Back in 2002, Tufts University hosted a seminar for farriers and veterinarians to review the barefoot hoof care methods devised by German veterinarian and author Hiltrud Strasser, Dr. med vet. Crossing paths at the conference were attendees Robert Cook, FRCVS, PhD, professor of surgery emeritus at Tufts and developer of the Bitless Bridle, and Patrick Reilly, chief of farrier services at New Bolton Center and a researcher working on the development of a protocol for the use of an in-shoe force measuring system.
Cook, who has authored numerous pro-barefoot/anti-horseshoe articles, is an advocate for keeping all horses barefoot–no exceptions. Reilly, who has co-authored an article assessing the Strasser method, believes that individual circumstances dictate whether a particular horse benefits more from being shod or unshod.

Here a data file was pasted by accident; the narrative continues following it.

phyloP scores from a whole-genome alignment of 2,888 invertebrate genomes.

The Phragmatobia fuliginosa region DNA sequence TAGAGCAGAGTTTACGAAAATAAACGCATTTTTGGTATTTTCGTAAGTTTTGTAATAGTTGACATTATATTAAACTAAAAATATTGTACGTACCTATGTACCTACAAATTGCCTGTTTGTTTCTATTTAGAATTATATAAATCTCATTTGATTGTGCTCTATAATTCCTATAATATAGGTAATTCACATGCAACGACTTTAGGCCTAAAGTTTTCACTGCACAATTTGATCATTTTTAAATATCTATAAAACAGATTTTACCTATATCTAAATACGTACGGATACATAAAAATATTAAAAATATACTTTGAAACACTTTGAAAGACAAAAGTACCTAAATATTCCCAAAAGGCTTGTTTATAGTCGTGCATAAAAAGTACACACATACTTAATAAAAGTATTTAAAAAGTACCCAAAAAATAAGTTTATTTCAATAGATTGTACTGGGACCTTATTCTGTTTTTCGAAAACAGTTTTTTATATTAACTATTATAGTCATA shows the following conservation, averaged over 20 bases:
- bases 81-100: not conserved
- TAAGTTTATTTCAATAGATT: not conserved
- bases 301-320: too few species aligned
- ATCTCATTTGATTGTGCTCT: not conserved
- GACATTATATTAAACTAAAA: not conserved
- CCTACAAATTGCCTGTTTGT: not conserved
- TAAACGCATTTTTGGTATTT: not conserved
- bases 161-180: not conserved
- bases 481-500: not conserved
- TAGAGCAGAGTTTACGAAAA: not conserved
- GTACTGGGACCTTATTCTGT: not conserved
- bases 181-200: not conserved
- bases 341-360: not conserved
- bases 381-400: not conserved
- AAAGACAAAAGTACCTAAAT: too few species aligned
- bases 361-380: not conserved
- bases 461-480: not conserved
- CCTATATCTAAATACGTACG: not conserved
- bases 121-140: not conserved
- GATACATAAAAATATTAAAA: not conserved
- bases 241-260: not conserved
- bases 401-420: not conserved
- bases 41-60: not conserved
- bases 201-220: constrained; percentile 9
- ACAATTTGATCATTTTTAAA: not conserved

For both men, the Strasser conference served to underscore their differing beliefs, and six years later their positions remain unchanged. The two gentlemen share their viewpoints in this article.
The Horse: In general, are hooves healthier with or without shoes?
Cook: All horses’ hooves are healthier without shoes, and barefoot horses are healthier than shod horses. They live longer, happier, less painful lives. Barefoot is a requirement for health and should be accepted as a condition for keeping a horse. Humane management is not just preferable, it is non-negotiable. The foot evolved to function unshod. Nature has developed the perfect design for